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EntropyStar last won the day on June 15 2012

EntropyStar had the most liked content!

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About EntropyStar

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    Star Forming

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    In the Dark
  1. Hi, I've returned back to Stargazing after a break of a few years, my first stop was naturally coming back to my favourite haunt (SGL). Over the past couple of months I've noticed this place seems much quieter than I remember it (Circa 2011-2013), what's happened? Looking through the discussions I'm surprised to see such gaps between threads, especially in the Observation section. Has the stargazing flock been shrinking over the past few years? Do we need a bit of BBC magic and a new series on Space to tempt in new observers?
  2. Hi all, thanks for the replies.... Is the focuser square in the tube? Yes it's dead straight in the tube. Although I wonder if my secondary is too close to the primary as I can't see the mirror clips despite it being perfectly centred. I've tried moving the secondary a few mm away/towards the primary and it make next to no difference. The collimation is spot on though, i think just means I'm not getting all 10in of aperture into the EP. It looks a little like the picture on the left but the semi minor axis is much smaller than the major axis, it's a really stretched ellipse of light. It might be my eyes, at my age I should be pushing a 7mm exit pupil quite comfortably though (not sure if that helps/hinders). I've been mainly looking through the 28 mm so will ramp up the mag later and see if it helps. Thanks for the responses.
  3. Hi, Slightly embarrassing question I should probably know better..... My collimation is spot on with my F4.7 Dob (use a combination of cheshire and laser to get everything spot on) and I wondering if i'm missing something: For bright stars such as Vega, Altair etc: Despite achieving perfect focus (visually or in conjunction with a Bahtinov mask), bright stars always look slightly squiffy and I'm wondering if the stars magnitude is the critical factor in all this. Fainter stars (Mag 3+) appear as perfect points of light. Whereas brighter stars I can focus them down to almost a perfect point but when approaching 'perfect' focus the star always develops a very small arc (think of the Wembley Stadium Arch...random I know) along one axis, which too me looks off. It only happens on really bright stars. I'm about to delve into AP soon and know a coma corrector is a must with my scope, but even when centred in the eyepiece I'd expect the bright stars to look like bright symmetrical points as per the fainter ones. Any ideas where I'm going wrong here? Is this the limitation of a reflector telescope? Is it simple physics at play? (ie a facet of wave-particle duality?) For background info I've rechecked collimation and focusing when observing, I've carried out numerous defocused star tests and my defocused star 'light rings' are perfectly uniform. Thanks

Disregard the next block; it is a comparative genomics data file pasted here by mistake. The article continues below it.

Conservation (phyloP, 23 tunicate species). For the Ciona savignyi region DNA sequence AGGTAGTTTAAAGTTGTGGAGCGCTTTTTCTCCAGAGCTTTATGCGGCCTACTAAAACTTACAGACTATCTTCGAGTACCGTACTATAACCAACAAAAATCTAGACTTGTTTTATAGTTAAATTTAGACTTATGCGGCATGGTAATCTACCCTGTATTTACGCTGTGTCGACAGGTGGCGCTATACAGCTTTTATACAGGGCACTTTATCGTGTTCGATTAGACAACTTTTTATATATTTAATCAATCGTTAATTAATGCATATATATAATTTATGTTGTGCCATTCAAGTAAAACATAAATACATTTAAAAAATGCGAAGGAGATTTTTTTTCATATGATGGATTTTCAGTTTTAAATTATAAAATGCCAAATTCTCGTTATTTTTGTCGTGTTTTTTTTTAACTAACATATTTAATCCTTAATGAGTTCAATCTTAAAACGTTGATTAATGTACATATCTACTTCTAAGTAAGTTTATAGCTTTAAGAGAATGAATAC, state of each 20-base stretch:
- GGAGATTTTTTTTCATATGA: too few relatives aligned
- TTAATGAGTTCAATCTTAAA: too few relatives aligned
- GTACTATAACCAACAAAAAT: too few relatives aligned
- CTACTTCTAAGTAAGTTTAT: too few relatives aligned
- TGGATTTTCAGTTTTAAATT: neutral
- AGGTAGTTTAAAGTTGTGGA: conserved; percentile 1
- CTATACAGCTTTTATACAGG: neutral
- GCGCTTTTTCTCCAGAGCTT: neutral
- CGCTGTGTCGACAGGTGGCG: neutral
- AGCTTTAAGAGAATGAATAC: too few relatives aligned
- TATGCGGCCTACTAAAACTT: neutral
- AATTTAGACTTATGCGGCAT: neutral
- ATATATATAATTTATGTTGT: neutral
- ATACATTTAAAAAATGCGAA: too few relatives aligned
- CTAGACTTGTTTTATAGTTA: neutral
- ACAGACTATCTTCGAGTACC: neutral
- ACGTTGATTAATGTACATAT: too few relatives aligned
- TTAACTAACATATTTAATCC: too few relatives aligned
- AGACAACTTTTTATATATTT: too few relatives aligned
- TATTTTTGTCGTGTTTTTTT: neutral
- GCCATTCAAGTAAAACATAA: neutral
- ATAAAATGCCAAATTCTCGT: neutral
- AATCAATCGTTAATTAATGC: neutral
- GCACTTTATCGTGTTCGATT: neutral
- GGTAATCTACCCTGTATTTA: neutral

4. Bump.... Anyone still hopping? Or we all cheating with Push/GoTo?
  5. Hey all, been while since I last logged in, how's Stellarium been recently? Any new toys worth downloading for it?
  6. I often find the orientation doesn't quite match up, it's always a few degrees out and depends on the location of the object you're aiming for, on the whole though it's 'roughly' the right way up
  7. Sorry I missed this!! I'm really glad it's helped you!!! Since then have you got any more out of it? The double cluster is amazing!!
  8. Nice, that helps quite a bit, have you tried using a telrad as well?
  9. LAME LAME LAME LAME LAME........and again...LAME!! I've been out a dozen or so times now out the town to get a decent view of the horizon, not a scratch as I've had the 'luck' of the only clouds inthe sky occupying that patch! Then for the past 2 weeks it's been a total grey out, I even jumped for joy at the sight of the moon last night, it's been THAT bad round here. I'm sure AN and S@N will regail us with tales of success replete with readers images, so much for the 'year of the comets'. I know it's not their fault, but just some realism added into their mags would go a long way imo. It's been utter failure for me so far and I'm on the verge of giving up, I'll find it no doubt in a few weeks as a tiny spec through the dob. As for ISON....meh, my hopes are so low if it even turns up it'll be the second coming.